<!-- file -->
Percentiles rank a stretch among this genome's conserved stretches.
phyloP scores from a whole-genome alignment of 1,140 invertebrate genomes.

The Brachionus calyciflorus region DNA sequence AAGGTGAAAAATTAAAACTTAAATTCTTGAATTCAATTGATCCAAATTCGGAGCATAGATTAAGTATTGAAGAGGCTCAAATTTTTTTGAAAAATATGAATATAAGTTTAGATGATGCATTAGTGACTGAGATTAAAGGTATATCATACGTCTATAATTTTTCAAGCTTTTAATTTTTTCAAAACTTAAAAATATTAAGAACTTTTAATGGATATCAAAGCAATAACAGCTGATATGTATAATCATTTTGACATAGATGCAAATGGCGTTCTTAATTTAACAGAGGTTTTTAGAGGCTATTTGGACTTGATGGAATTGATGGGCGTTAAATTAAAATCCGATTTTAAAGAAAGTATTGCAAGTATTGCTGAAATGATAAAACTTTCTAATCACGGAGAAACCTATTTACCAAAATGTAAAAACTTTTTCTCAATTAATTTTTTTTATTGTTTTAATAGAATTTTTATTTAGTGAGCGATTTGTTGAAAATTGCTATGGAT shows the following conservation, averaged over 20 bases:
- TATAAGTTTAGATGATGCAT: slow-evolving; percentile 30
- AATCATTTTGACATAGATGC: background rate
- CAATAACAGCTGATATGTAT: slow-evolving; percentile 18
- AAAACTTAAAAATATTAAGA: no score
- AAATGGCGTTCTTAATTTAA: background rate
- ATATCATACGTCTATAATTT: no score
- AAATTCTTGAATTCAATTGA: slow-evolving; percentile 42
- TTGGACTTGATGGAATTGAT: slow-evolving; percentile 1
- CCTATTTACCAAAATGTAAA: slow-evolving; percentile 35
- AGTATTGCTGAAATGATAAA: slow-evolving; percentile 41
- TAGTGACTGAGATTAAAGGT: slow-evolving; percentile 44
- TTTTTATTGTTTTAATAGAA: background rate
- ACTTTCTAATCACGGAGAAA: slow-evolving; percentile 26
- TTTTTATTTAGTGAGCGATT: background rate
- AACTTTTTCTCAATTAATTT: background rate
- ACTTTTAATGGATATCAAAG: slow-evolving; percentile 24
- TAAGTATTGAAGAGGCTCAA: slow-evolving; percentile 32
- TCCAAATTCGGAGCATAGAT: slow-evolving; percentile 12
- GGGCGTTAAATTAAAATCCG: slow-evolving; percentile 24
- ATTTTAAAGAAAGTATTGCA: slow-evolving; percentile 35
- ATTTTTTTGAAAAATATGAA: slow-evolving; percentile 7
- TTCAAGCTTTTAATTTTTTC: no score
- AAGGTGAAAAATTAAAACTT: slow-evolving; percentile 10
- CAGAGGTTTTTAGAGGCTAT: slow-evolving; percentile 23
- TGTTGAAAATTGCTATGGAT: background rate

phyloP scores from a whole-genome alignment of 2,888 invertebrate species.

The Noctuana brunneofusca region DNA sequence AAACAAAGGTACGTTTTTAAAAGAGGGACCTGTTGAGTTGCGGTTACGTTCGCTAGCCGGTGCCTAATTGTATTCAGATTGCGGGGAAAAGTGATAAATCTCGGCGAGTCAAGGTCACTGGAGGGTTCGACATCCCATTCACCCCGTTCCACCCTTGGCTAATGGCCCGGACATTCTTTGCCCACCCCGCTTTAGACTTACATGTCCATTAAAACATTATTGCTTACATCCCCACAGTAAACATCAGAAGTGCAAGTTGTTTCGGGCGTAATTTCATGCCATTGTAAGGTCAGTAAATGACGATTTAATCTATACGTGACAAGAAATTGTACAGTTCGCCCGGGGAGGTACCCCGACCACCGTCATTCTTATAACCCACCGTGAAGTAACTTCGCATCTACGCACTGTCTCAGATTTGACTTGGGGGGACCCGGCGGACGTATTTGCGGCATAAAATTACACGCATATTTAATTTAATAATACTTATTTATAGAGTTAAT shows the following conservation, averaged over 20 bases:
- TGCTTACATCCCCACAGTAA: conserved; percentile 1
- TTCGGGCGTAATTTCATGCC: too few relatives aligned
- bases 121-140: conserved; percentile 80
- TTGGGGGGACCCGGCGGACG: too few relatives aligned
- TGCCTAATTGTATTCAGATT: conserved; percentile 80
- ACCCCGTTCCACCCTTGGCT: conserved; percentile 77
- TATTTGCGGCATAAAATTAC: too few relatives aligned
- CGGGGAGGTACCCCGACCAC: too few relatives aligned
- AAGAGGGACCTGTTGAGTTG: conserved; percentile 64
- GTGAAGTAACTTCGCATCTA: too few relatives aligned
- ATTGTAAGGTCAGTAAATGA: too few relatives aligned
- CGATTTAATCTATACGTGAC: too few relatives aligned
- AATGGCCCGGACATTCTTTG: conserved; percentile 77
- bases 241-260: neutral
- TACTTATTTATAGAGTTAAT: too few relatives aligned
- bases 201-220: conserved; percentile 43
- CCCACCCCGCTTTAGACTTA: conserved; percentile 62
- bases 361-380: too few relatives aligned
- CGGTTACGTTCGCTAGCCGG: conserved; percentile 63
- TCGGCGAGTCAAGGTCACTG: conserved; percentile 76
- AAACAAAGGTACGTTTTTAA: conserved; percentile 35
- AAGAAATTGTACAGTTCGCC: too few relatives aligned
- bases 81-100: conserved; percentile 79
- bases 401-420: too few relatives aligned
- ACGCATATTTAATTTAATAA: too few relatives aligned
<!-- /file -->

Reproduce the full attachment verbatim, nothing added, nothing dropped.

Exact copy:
Percentiles rank a stretch among this genome's conserved stretches.
phyloP scores from a whole-genome alignment of 1,140 invertebrate genomes.

The Brachionus calyciflorus region DNA sequence AAGGTGAAAAATTAAAACTTAAATTCTTGAATTCAATTGATCCAAATTCGGAGCATAGATTAAGTATTGAAGAGGCTCAAATTTTTTTGAAAAATATGAATATAAGTTTAGATGATGCATTAGTGACTGAGATTAAAGGTATATCATACGTCTATAATTTTTCAAGCTTTTAATTTTTTCAAAACTTAAAAATATTAAGAACTTTTAATGGATATCAAAGCAATAACAGCTGATATGTATAATCATTTTGACATAGATGCAAATGGCGTTCTTAATTTAACAGAGGTTTTTAGAGGCTATTTGGACTTGATGGAATTGATGGGCGTTAAATTAAAATCCGATTTTAAAGAAAGTATTGCAAGTATTGCTGAAATGATAAAACTTTCTAATCACGGAGAAACCTATTTACCAAAATGTAAAAACTTTTTCTCAATTAATTTTTTTTATTGTTTTAATAGAATTTTTATTTAGTGAGCGATTTGTTGAAAATTGCTATGGAT shows the following conservation, averaged over 20 bases:
- TATAAGTTTAGATGATGCAT: slow-evolving; percentile 30
- AATCATTTTGACATAGATGC: background rate
- CAATAACAGCTGATATGTAT: slow-evolving; percentile 18
- AAAACTTAAAAATATTAAGA: no score
- AAATGGCGTTCTTAATTTAA: background rate
- ATATCATACGTCTATAATTT: no score
- AAATTCTTGAATTCAATTGA: slow-evolving; percentile 42
- TTGGACTTGATGGAATTGAT: slow-evolving; percentile 1
- CCTATTTACCAAAATGTAAA: slow-evolving; percentile 35
- AGTATTGCTGAAATGATAAA: slow-evolving; percentile 41
- TAGTGACTGAGATTAAAGGT: slow-evolving; percentile 44
- TTTTTATTGTTTTAATAGAA: background rate
- ACTTTCTAATCACGGAGAAA: slow-evolving; percentile 26
- TTTTTATTTAGTGAGCGATT: background rate
- AACTTTTTCTCAATTAATTT: background rate
- ACTTTTAATGGATATCAAAG: slow-evolving; percentile 24
- TAAGTATTGAAGAGGCTCAA: slow-evolving; percentile 32
- TCCAAATTCGGAGCATAGAT: slow-evolving; percentile 12
- GGGCGTTAAATTAAAATCCG: slow-evolving; percentile 24
- ATTTTAAAGAAAGTATTGCA: slow-evolving; percentile 35
- ATTTTTTTGAAAAATATGAA: slow-evolving; percentile 7
- TTCAAGCTTTTAATTTTTTC: no score
- AAGGTGAAAAATTAAAACTT: slow-evolving; percentile 10
- CAGAGGTTTTTAGAGGCTAT: slow-evolving; percentile 23
- TGTTGAAAATTGCTATGGAT: background rate

phyloP scores from a whole-genome alignment of 2,888 invertebrate species.

The Noctuana brunneofusca region DNA sequence AAACAAAGGTACGTTTTTAAAAGAGGGACCTGTTGAGTTGCGGTTACGTTCGCTAGCCGGTGCCTAATTGTATTCAGATTGCGGGGAAAAGTGATAAATCTCGGCGAGTCAAGGTCACTGGAGGGTTCGACATCCCATTCACCCCGTTCCACCCTTGGCTAATGGCCCGGACATTCTTTGCCCACCCCGCTTTAGACTTACATGTCCATTAAAACATTATTGCTTACATCCCCACAGTAAACATCAGAAGTGCAAGTTGTTTCGGGCGTAATTTCATGCCATTGTAAGGTCAGTAAATGACGATTTAATCTATACGTGACAAGAAATTGTACAGTTCGCCCGGGGAGGTACCCCGACCACCGTCATTCTTATAACCCACCGTGAAGTAACTTCGCATCTACGCACTGTCTCAGATTTGACTTGGGGGGACCCGGCGGACGTATTTGCGGCATAAAATTACACGCATATTTAATTTAATAATACTTATTTATAGAGTTAAT shows the following conservation, averaged over 20 bases:
- TGCTTACATCCCCACAGTAA: conserved; percentile 1
- TTCGGGCGTAATTTCATGCC: too few relatives aligned
- bases 121-140: conserved; percentile 80
- TTGGGGGGACCCGGCGGACG: too few relatives aligned
- TGCCTAATTGTATTCAGATT: conserved; percentile 80
- ACCCCGTTCCACCCTTGGCT: conserved; percentile 77
- TATTTGCGGCATAAAATTAC: too few relatives aligned
- CGGGGAGGTACCCCGACCAC: too few relatives aligned
- AAGAGGGACCTGTTGAGTTG: conserved; percentile 64
- GTGAAGTAACTTCGCATCTA: too few relatives aligned
- ATTGTAAGGTCAGTAAATGA: too few relatives aligned
- CGATTTAATCTATACGTGAC: too few relatives aligned
- AATGGCCCGGACATTCTTTG: conserved; percentile 77
- bases 241-260: neutral
- TACTTATTTATAGAGTTAAT: too few relatives aligned
- bases 201-220: conserved; percentile 43
- CCCACCCCGCTTTAGACTTA: conserved; percentile 62
- bases 361-380: too few relatives aligned
- CGGTTACGTTCGCTAGCCGG: conserved; percentile 63
- TCGGCGAGTCAAGGTCACTG: conserved; percentile 76
- AAACAAAGGTACGTTTTTAA: conserved; percentile 35
- AAGAAATTGTACAGTTCGCC: too few relatives aligned
- bases 81-100: conserved; percentile 79
- bases 401-420: too few relatives aligned
- ACGCATATTTAATTTAATAA: too few relatives aligned